“Now that’s a real woman,’’ Editor Ronald Sweatman had once remarked after one of the Australian’s outburst, after Caroline had left a Parisian scent trail in the office.
“Trouble with you Aussies – I know you from the war – the trouble with you Aussies, you want a woman with big shoulders who looks like she’s just swum the Channel. “Now Caroline, there’s an English rose … ”
The staff of the News and Mail had never heard the 50-something Sweatman speak so passionately about English womanhood, especially English womanhood that slipped with ease into a dress size eight. They had never heard of the editor speak of the wonder of women at all, except in jokes he had picked up from his weekly Rotary Club lunch.
The editor may have been smitten by Caroline but it wasn’t just Miss Eggarton that attracted his full attention, and indeed that of the rest of the staff. Caroline was the sister of the movie actress of the moment, a starlet from Woking no less who had been nominated in the past year for a best actress Oscar. Editor Sweatman had even taken Mrs Sweatman to see the film in question and hoped that one day Carruthers might persuade the actress to come into the office for an exclusive interview, on the lines of local girl makes good, Hollywood comes to Woking. Carruthers dangled such a possibility in front of the editor. It ensured a continuing supply of notebooks and Biros and typewriter ribbon for not just himself but his posh friends.
Gerard, like the colleague who was now dubbed “Aussie Gary”, boasted he could see though Carruthers and his machinations. He wasn’t impressed by Carruthers’s girlfriend at all. Gerard, who considered himself something of movie buff and wrote film reviews for the News and Mail, decided in his own warped way to bring Carruthers down to size by writing a scathing review of his girlfriend’s sister’s latest film. The pen would be mightier than the sword in his conflict with Carruthers, and he would pan the sister’s film. Gerard’s “reviews’’ were not in fact reviews in the real sense of the word because the films had already been considered by the critics when they first opened in London. Gerard’s reports were designed to be merely a guide to what films were showing at Woking’s three cinemas that week and Gerard’s writings were largely compiled from information handed out by the cinemas themselves.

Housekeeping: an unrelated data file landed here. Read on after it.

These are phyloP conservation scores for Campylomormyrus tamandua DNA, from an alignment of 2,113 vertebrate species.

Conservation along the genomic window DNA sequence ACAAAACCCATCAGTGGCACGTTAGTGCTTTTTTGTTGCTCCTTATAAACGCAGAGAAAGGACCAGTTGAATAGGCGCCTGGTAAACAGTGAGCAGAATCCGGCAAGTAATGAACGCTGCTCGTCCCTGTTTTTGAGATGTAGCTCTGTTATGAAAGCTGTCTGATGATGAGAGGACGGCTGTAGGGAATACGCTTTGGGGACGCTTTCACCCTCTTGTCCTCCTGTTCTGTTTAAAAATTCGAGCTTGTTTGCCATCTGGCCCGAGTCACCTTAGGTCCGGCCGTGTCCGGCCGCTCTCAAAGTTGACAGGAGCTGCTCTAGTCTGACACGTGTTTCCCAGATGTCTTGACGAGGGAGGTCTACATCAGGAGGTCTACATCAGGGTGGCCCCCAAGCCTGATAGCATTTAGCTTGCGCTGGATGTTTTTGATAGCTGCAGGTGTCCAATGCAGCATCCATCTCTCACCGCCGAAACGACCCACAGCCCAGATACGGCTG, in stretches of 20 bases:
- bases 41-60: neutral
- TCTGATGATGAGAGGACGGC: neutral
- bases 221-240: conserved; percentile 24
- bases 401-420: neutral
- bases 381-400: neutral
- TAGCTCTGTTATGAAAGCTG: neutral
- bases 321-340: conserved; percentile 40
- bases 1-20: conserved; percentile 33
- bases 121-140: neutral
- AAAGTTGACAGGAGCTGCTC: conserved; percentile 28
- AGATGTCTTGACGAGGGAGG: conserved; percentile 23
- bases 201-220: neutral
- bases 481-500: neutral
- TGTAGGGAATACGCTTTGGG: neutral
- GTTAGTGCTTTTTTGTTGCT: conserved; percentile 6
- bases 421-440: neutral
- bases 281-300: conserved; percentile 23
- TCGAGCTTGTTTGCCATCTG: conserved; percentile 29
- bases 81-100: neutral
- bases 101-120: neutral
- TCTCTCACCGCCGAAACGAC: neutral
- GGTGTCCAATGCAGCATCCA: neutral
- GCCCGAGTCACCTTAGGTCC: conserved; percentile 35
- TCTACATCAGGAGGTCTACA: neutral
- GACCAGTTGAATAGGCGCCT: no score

When Gerard announced behind Carruthers’s back his intention to pan Miss Eggarton senior’s film there was a certain disquiet and unease among the staff. This had nothing to do with upsetting Carruthers, or even the moral question of panning the work of artists just because the critic did not like them or their associates. It had more to do with the fact that the cinemas handed out free tickets to staff and their families, and gave a discount on hotdogs and popcorn.
There was no need for this trepidation over Gerard’s action, however. When Gerard’s review appeared it was glowing. Did the offer of free tickets, and the popcorn, finally influence Gerard and get him to see reason, or had he genuinely fallen under the celluloid star’s spell, as Editor Sweatman and the rest of the office had?
Bentley suspected the latter, and so did Carruthers. From the moment the film review appeared, Carruthers started to drop hints to Gerard that perhaps they might at some stage travel to London together in Carruthers’s Mini Cooper and have tea with the actress at her Chelsea home. Carruthers had described the house often. He had drawn a crowd in the newsroom, with Editor Sweatman coming out of his office, as he described how the spacious home was set on an exclusive square in Chelsea, just off the famous King’s Road.
By now, John Gerard had stopped telling Carruthers to fuck off when he demanded drinks in the Red House. Carruthers did not even have to demand them anymore. He merely raised his empty glass and Gerard was quick to replenish it.
The Red House had largely remained the province of the younger members of the News and Mail staff, a refuge from the hectoring and lecturing of the chief reporter and the editor and his deputy. It was a place for talk about journalism, stories written and stories that had gotten away, and ambition and dreams. Carruthers was tolerated there, even in the knowledge that he did not share the modest ambitions of the rest of the young journalists, which basically amounted to a byline in a national newspaper.